Frisco City Council recently approved $100,000 in funding for nonprofit Frisco Association for the Arts to support local arts programs.

The arts group was originally budgeted to receive $175,000 from the city's hotel-motel fund, but city staff projected a shortfall in early May of several million dollars in its hotel-motel tax revenues due to the coronavirus pandemic. At that point, Frisco Arts Executive Director Tammy Meinershagen suggested reducing the amount to $100,000 for this fiscal year only. The arts group uses the money to award individual grants to local arts organizations.

Council decided to wait until the summer to decide on the funding in order to have a better picture of the city’s finances.

Assistant City Manager Nell Lange told council during its July 7 meeting that the $100,000 would come instead from Frisco’s public arts fund. Mayor Jeff Cheney stated Frisco Arts was also bypassing its usual administrative fee this year for overseeing the program. By not taking that fee, which is typically $20,000, he said the organization was basically taking on the program on a volunteer basis.

“We very much appreciate Frisco Arts,” Cheney said. “They administer that [grant program] for us and help us get those funds in the right people's hands to do the most good.”

Jennifer Wade, acting president of Frisco Arts, said she believes the funding will allow some of the 23 arts organizations being awarded grants this year to stage “unique and different” events.

“I've seen at least one of the theater groups is doing a combination [performance] with 10-15 people actually being in the audience, but then selling virtual tickets,” Wade said. “This funding helps make sure that these displays of arts continue, and that all these groups are supported because this is a very, very difficult time for the arts.”

Cheney said he believes it is important for residents to be able to feel a sense of normalcy during the continuing pandemic. As an example, he explained the city received a lot of positive feedback from holding its Fourth of July fireworks show despite having to cancel the Freedom Fest activities because of concerns about the spread of the coronavirus.

“As we evaluate the needs of this community, it's obviously health and safety [priorities] first, but we're also looking at the mental aspects, social aspects [and] all those other things,” Cheney said. “We know that arts can help with all of those. ... I think that was a big part of why we felt like funding that was important.”

Meinershagen said Frisco Arts was grateful council did not completely eliminate funding this year. Still, she said the $175,000 originally earmarked for the program is “significantly lower” than the amount of hotel occupancy tax funds committed to arts programs by Frisco’s neighboring cities.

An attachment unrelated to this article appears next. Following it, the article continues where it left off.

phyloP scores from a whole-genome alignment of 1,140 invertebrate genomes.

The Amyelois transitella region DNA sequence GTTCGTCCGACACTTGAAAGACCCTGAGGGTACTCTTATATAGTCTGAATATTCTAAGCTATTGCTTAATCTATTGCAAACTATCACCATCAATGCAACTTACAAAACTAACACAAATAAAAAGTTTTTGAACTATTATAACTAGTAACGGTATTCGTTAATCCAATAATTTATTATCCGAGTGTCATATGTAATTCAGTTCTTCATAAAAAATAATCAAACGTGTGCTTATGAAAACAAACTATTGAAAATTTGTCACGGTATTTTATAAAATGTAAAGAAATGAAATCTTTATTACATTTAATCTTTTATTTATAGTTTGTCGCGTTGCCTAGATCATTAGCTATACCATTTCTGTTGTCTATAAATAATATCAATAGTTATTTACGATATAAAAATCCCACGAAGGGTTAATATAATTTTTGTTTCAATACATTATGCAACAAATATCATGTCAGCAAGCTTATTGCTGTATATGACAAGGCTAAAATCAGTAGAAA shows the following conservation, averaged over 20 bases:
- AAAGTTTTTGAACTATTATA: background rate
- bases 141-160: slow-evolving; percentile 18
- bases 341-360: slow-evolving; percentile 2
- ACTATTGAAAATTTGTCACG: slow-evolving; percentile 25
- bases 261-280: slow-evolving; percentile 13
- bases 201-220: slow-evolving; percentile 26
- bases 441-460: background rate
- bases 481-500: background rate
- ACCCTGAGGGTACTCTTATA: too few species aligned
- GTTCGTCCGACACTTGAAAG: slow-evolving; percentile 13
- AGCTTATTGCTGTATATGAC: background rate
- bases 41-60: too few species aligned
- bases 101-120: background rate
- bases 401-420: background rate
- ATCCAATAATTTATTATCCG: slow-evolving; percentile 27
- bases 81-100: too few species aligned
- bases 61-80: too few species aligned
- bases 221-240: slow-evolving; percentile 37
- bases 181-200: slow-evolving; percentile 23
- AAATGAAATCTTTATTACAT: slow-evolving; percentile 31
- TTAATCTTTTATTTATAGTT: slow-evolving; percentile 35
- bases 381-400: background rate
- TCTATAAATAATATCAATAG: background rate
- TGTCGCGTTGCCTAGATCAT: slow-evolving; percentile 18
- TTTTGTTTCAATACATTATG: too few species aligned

“Frisco Arts recognizes the growing need for more grant assistance to our arts organizations and artists, musicians, professionals in the arts, especially in light of the pandemic,” Meinershagen said via email. “Nothing is the same as it was, but we still believe an investment in the arts is an investment in the community. We are exploring ways to fill in the gap to keep the arts alive and thriving in Frisco and beyond.”

Council approved the funding agreement by a vote of 4-1 with Council Member Bill Woodard voting against the measure and Council Member John Keating absent from the meeting.

During discussion before the vote, Woodard said he had concerns about whether the program was a good use for the public arts funds as the city does not know the actual cost of maintaining its existing public art. The public arts fund receives its revenue through an allocation from capital improvement projects paid for by the city.

“It's not about whether or not I want to fund the arts,” Woodard said. “It's about whether or not we should or can right now, given the other budgetary problems that we have.”

During his motion to approve the agreement, Mayor Pro Tem Will Sowell added the condition that funding for future years of the arts grant program be decided as part of the city’s budget process each September.

“We are spending this year's dollars now,” Sowell said. “But in September [2020], as we're going through the budget for next [fiscal] year, we would go ahead and have the discussion about funding next year’s part [of the arts grant program].”